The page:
CML First Appointment

Your first appointment at Fred Hutchinson Cancer Center is a time for you and your hematologist-oncologist to meet. You might meet your advanced practice provider, too. You will talk about your diagnosis, disease outlook and likely treatment. This visit is also a time for us to start getting to know you as a person. This helps us fit our recommendations to you. Together, you and your care team will decide what needs to happen next.

We encourage you to bring a family member or friend to your first appointment (and any future visits).

Ready to schedule an appointment?

What to Expect

Your first appointment usually takes one hour. Here’s what you can expect to happen.


Confirming Your Diagnosis

Most of our new patients have already had blood tests that show they have chronic myeloid leukemia (CML). Many were recently diagnosed. Others have had CML treatment elsewhere and are looking for new options. If you haven’t had the blood tests you need, we may ask you to come in for these before your first appointment.

We start by checking your diagnosis. An experienced Fred Hutch hematopathologist looks carefully at your pathology slides. Knowing details about your CML is important because it helps your physician predict how your disease might behave and which treatments will likely work best for you.

Our hematopathologists may run more tests on your blood or bone marrow to confirm your diagnosis or look for features of your CML that matter for your care. At your first appointment, your physician will have your results and go over them with you.

doctor reviewing a chart

Talking About Your Disease

Your physician will explain what CML is and how it typically behaves over time. They will talk with you about how the disease is affecting your body, and they will describe what happens for most people in your situation with or without treatment.

Physicians group CML into three phases — chronic, accelerated and blast — based mainly on the percentage of immature white blood cells (blasts) in the blood and bone marrow. Knowing the phase helps your team choose the best treatments for you. Your physician will explain what your CML phase means.

Most new patients are in the chronic phase. In this phase, the percentage of blasts is abnormal but low. In the accelerated phase, the percentage is higher, and you might have other signs and symptoms. In the blast phase, the percentage is even higher, and the disease acts more like acute leukemia.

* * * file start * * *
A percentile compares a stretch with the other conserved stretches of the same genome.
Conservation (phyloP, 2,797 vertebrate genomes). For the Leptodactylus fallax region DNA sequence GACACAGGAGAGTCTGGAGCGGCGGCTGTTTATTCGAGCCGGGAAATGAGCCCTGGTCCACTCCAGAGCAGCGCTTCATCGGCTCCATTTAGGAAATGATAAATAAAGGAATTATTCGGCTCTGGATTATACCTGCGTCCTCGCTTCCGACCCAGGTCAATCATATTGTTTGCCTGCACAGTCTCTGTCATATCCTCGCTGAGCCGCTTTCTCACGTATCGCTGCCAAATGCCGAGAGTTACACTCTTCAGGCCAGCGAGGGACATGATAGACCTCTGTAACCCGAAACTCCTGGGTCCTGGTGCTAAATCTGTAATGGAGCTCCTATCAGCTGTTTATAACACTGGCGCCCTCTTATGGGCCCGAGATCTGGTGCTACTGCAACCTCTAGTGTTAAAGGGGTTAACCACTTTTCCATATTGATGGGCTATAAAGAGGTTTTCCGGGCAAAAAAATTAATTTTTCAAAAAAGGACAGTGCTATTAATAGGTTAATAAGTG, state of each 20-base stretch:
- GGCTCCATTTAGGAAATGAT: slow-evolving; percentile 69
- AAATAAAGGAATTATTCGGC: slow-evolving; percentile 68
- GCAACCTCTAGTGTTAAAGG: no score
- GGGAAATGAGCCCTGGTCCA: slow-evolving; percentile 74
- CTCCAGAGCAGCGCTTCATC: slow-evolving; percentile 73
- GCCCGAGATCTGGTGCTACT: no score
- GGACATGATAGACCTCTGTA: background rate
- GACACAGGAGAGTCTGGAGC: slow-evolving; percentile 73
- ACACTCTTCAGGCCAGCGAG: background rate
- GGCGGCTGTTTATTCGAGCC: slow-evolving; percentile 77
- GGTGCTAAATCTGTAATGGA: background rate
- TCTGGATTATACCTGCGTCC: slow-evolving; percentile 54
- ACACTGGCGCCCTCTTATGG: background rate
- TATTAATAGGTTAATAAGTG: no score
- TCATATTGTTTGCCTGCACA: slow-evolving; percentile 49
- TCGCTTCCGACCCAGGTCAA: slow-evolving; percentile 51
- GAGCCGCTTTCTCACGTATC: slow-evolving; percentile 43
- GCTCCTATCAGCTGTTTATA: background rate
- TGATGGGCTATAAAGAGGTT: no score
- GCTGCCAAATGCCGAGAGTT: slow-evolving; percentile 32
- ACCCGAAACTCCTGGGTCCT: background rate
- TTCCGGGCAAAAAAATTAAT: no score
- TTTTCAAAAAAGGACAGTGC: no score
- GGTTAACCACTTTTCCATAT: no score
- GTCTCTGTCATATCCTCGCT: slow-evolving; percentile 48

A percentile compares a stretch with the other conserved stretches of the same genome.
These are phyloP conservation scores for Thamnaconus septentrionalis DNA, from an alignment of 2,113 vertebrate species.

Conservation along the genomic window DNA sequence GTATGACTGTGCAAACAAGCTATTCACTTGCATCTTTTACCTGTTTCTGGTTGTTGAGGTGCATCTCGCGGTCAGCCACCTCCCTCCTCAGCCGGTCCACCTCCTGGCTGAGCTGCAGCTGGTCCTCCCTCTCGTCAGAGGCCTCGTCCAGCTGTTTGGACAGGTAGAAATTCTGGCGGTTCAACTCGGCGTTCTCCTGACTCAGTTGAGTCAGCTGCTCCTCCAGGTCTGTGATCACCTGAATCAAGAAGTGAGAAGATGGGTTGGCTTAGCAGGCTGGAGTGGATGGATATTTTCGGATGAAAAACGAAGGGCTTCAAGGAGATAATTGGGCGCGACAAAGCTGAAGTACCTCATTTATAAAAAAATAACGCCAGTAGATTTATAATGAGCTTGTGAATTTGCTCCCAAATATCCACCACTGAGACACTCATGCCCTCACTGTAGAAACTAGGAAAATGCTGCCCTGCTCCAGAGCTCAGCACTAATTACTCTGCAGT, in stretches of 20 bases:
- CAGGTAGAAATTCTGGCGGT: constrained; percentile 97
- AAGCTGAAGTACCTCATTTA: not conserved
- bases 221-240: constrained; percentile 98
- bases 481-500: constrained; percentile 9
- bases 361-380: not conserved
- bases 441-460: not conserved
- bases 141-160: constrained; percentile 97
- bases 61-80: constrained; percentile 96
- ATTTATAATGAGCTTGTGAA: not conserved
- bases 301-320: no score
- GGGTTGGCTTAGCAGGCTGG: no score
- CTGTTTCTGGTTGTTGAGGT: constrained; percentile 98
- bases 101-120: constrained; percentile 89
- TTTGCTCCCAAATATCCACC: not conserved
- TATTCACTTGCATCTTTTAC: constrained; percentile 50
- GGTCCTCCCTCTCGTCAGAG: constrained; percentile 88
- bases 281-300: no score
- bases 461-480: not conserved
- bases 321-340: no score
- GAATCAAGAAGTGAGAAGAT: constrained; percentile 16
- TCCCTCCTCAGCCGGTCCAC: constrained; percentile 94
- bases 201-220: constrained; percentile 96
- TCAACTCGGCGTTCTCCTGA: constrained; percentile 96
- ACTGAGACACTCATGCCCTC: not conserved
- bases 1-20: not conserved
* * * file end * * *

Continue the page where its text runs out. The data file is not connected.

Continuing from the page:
doctor writing prescription

Discussing Your Treatment

The goal of CML care is to give you a normal lifespan with the best possible quality of life. The treatment we recommend for you will depend on your CML phase and many other things, like your age and health. If your CML has already been treated elsewhere, we will also consider which therapies you had, how your disease responded and if you had side effects.

Based on your test results so far (and any previous treatment), your physician will explain the treatments you are likely to need. If you need any other tests to tell us more about your disease, we will talk about your treatment again in more detail after we have the results.

These appointments are also a time for you to tell us about yourself. Each patient and family has their own needs and preferences. We want to get to know you so we understand the best way to care for you.

doctor reviewing notes with patient

Answering Your Questions

Starting with your first appointment (and after), we are here to answer your questions. We want to help you understand as much as you want to know about your disease, your treatment and how care happens at Fred Hutch. We invite you to bring a friend or family member with you to help keep track of your questions and the information that your team gives you.

We also encourage you to talk with your care team about your hopes and concerns. Knowing more about you helps your team recommend the right treatment for you.

Before you leave, we will make sure you know what is going to happen next and how you can reach us if you have questions later. We will also schedule your next visit.

Resources for Patients and Caregivers

Here are tips about how to prepare for your first appointment at Fred Hutch and what to bring.

Caregiving at the First Appointment

Just like every patient’s situation is different, every caregiver may be asked to help with different tasks.

As a caregiver, you can give your loved one both emotional and practical support for their first appointment. Ask them if you can help with things like these:

  • Helping them manage their stress, worry or other feelings.
  • Planning how to get to and from the appointment, what time to leave home and where to park.
  • Making a list of questions they want to ask the physician. Fred Hutch’s Guide to Your Care has a list of questions they may want to ask the care team. At the appointment, make sure that all their questions get answered.
  • Taking notes during the visit. The physician will be giving a lot of details, which can be hard to remember later without notes.